Fish contains much needed minerals and certain health benefits that other meats don’t. Eating oily fish twice a week is recommended for your overall good health, especially for your heart and blood. Oily fish varieties include small fish such as anchovies, sardines, herring and kippers as well as larger types like ocean tuna, Atlantic salmon, mackerels, eel, trout, silver warehou, mullet, trevally, sand whiting and snapper. But don’t forget about the leaner, white fish – they have loads of health and weight benefits!
Frozen is a good option if you can’t buy it fresh. Canned sardines, salmon and tuna are convenient and affordable. Frozen fish fillets are a busy woman’s dream. They are individually wrapped so you can take a fillet out, put it in a bowl filled with warm tap water and it will defrost in just a few minutes. It doesn’t get much quicker or easier than that! Look for frozen fish at Coles, Woolworths, IGA’s, Aldi or Costco. Buy the plain (no sauce, no crumbs) fillets and add your own dressing or just a splash of lemon juice and some herbs.
Oily fish are darker in colour and stronger in flavour than white fish. They have a higher fat content and 5 to 6 times more omega-3 than white fish. In addition, oily fish are rich in vitamin A and vitamin D. But white fish have a place in the diet too! Fish is very good for weight loss, especially white fish. White fish can be used in S or E meals.
Just as we have fatty meats and lean meats as part of our diet, we also need to have fatty fish and lean fish in our diet – this is best for optimal nutrition but also to change up or juggle the caloric load of our food.
For canned tuna, check the label for a claim “High in omega-3” as many brands have had their natural oil reduced during canning.
Here are some more reasons to include more fish this week:
- A great protein source in either S or E meals
- High in important nutrients
- Powerful anti-inflammatory properties.
- Good source of Vit D. and iodine.
- It prevents and helps battle against auto-immune issues such as Hashimoto’s.
- It boosts your own natural collagen production.
- Breastfed babies of mothers who eat fish have better eyesight, perhaps due to the omega-3 fatty acids transmitted in breastmilk. Eating fish two or more times a week is associated with reduced risk of age-related macular degeneration.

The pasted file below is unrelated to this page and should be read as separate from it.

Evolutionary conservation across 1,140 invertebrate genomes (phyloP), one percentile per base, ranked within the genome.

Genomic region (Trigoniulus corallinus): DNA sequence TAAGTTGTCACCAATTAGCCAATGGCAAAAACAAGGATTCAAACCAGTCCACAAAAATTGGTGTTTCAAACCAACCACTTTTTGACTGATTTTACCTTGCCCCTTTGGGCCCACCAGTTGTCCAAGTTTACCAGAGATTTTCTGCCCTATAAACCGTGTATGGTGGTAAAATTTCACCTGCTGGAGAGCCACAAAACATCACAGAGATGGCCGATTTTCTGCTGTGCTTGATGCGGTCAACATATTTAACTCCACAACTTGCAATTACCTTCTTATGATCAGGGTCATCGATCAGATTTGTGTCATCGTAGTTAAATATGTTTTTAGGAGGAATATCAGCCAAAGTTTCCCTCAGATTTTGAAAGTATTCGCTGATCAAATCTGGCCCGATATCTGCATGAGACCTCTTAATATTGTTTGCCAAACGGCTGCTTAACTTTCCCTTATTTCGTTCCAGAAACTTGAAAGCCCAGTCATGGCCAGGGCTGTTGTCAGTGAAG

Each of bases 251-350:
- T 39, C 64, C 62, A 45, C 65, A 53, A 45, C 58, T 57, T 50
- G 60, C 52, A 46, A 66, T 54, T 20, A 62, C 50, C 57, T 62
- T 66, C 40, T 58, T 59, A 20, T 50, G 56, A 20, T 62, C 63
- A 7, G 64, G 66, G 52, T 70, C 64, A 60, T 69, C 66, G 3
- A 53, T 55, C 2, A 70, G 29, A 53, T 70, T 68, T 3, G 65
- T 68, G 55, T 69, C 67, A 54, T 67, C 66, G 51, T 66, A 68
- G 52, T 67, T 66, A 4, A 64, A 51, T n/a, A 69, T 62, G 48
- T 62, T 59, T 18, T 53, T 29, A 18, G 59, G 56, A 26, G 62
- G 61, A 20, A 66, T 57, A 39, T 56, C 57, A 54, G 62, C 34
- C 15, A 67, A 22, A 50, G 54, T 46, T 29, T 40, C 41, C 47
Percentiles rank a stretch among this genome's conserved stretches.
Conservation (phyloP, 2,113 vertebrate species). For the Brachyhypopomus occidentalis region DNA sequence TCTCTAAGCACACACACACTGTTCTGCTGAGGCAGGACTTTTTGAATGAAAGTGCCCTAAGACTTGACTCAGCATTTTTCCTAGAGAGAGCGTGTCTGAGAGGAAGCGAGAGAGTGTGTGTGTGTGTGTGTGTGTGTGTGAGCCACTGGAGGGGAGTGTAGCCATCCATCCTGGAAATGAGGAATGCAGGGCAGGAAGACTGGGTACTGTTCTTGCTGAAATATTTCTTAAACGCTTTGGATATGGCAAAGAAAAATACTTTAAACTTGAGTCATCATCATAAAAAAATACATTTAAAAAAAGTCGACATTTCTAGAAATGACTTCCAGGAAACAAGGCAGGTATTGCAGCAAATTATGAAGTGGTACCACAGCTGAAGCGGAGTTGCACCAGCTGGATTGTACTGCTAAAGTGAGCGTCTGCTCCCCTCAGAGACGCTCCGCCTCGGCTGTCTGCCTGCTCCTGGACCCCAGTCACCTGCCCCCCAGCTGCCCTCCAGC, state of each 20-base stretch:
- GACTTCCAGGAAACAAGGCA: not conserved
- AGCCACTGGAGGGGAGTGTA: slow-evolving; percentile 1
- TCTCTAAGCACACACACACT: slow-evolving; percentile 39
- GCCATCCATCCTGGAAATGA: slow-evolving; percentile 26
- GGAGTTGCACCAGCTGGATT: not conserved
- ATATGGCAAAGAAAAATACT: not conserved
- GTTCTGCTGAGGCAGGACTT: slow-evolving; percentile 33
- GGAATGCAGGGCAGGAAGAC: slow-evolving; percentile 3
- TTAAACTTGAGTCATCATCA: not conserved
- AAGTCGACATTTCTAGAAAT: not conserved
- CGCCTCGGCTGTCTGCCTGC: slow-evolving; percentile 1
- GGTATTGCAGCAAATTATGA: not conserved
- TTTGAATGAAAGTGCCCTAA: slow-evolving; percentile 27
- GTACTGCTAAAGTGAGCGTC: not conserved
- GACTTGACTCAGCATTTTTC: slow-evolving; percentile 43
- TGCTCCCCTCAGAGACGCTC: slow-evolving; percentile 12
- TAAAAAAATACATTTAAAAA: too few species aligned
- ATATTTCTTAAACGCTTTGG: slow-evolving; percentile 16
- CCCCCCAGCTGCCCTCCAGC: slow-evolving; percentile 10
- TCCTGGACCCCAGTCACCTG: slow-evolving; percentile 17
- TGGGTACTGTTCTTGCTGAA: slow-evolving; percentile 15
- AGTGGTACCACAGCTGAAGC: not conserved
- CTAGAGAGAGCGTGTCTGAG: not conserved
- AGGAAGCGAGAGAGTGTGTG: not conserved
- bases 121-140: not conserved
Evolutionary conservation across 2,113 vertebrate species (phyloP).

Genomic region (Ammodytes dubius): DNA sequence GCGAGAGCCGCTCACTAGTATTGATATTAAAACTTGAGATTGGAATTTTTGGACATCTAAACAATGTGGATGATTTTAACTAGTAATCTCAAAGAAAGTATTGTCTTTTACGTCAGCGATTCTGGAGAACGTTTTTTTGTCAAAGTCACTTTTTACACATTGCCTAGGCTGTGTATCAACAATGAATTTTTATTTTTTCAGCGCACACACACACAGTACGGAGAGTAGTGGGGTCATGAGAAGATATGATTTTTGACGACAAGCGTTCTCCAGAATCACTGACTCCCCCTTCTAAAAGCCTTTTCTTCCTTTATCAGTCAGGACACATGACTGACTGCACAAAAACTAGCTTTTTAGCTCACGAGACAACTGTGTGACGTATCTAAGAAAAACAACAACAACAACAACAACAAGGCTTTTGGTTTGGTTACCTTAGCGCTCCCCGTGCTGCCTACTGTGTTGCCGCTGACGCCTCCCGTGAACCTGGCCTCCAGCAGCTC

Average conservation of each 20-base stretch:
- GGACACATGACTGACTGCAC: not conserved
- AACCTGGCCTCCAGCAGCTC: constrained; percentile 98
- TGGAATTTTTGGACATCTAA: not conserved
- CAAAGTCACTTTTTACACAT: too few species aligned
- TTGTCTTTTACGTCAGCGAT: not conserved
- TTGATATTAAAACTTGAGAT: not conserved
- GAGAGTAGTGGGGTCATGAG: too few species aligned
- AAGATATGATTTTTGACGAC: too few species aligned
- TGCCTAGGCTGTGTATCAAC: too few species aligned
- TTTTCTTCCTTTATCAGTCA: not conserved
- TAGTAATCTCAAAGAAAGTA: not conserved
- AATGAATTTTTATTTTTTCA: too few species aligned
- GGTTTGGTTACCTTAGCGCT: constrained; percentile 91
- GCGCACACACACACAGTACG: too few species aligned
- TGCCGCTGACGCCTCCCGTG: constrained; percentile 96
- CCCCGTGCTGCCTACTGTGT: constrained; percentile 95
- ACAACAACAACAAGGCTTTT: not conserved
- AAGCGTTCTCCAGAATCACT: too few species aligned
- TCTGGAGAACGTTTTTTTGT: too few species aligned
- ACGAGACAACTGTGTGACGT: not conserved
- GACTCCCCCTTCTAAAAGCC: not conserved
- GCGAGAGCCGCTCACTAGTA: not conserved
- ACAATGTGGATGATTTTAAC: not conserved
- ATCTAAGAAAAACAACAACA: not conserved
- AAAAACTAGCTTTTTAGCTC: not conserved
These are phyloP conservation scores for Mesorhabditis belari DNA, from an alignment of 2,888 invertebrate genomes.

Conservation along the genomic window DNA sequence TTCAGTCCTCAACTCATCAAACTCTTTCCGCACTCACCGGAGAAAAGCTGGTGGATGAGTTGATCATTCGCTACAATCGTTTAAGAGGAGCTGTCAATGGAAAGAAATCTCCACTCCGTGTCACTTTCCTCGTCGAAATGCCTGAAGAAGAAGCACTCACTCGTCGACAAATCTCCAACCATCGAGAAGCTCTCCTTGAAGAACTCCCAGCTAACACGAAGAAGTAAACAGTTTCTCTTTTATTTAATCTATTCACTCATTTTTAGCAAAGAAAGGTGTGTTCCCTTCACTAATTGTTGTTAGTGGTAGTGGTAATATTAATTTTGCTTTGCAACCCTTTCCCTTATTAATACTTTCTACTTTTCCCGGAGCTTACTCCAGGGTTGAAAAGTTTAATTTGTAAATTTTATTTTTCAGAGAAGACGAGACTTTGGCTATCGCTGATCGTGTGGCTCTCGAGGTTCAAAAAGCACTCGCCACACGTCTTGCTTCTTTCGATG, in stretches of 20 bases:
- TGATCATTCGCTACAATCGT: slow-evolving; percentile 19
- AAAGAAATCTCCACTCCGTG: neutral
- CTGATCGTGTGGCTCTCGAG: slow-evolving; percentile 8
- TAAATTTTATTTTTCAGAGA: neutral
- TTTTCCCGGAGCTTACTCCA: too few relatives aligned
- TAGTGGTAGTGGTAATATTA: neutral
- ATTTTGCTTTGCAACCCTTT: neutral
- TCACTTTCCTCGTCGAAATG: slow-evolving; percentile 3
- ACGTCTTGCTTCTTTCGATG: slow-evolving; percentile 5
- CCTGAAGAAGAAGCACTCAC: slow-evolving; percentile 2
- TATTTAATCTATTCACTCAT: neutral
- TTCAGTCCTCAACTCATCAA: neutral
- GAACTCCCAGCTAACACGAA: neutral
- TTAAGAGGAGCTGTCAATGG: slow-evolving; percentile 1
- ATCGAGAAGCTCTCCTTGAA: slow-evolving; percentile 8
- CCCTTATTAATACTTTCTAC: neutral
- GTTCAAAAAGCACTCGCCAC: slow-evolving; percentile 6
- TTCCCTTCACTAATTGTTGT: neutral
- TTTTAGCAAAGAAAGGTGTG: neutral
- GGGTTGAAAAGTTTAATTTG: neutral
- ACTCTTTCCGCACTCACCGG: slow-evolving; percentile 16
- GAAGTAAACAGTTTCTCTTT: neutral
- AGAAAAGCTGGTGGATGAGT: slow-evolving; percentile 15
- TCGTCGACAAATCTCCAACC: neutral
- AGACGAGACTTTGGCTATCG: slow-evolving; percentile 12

- It boosts heart health and the entire cardiovascular system.
- It may help prevent and treat depression
- It may relieve the symptoms of rheumatoid arthritis, psoriasis and autoimmune disease.
- It may boost brain health. Elderly people who eat fish at least once a week may have a lower risk of developing dementia, including Alzheimer’s disease.
- It can help improve your sleep.
- It may help people with diabetes manage their blood sugar levels.
- It helps lower blood pressure that is too high.
- It has shown in studies to lower asthma risks in children by 24-25 percent.
- Eating at least two serves of fish per week reduces the risk of heart disease and stroke by reducing blood clots and inflammation, improving blood vessel elasticity, lowering blood pressure, lowering blood fats and boosting ‘good’ cholesterol.
Get Your Fish On
If you are struggling with your weight – eat more fish.
If you are struggling with your health – eat more fish.
Just Eat More Fish!
An easy way to increase your fish consumption is to simply double what you are doing now. If you are eating fish zero times per week – start by eating it once a week. If you are eating it once a week – eat it twice a week. If you are eating fish twice a week – double it and eat it four times a week. If you are already eating fish 4 times a week don’t forget to vary the sources. Aim for a minimum of 2 serves of oily fish PLUS 2 serves of white fish every week!
This isn’t something I’m addressing in this post but the Good Fish website is great for learning more about fish and and sustainability practices.
Pop on over to my Facebook page and let me know how often you are eating fish!